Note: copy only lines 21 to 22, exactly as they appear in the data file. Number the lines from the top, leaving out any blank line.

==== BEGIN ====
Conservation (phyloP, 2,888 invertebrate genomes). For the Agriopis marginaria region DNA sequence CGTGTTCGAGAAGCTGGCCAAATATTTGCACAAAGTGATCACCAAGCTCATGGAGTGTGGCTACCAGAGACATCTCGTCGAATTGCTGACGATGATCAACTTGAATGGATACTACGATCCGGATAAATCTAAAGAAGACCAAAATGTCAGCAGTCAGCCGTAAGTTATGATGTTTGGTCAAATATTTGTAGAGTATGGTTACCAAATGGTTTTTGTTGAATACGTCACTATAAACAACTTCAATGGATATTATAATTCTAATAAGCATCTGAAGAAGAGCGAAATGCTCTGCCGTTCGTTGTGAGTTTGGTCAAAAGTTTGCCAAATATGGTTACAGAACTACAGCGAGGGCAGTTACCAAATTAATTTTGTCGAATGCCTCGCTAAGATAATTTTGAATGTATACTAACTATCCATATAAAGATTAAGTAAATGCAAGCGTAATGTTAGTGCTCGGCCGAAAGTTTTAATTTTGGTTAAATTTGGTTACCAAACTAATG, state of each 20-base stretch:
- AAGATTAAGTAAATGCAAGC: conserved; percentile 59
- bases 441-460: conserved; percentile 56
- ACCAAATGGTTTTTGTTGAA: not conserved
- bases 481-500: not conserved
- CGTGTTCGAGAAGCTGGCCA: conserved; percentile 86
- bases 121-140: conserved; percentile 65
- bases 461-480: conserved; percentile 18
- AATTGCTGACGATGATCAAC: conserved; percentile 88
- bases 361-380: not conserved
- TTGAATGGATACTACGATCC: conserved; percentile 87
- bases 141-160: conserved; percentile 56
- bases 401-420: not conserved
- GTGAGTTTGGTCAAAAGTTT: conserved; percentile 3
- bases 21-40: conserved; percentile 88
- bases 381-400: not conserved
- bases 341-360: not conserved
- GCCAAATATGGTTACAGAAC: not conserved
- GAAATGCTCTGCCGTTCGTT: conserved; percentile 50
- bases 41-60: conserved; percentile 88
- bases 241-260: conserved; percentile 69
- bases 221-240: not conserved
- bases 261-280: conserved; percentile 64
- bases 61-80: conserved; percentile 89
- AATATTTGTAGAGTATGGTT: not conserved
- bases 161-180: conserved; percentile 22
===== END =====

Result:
- bases 241-260: conserved; percentile 69
- bases 221-240: not conserved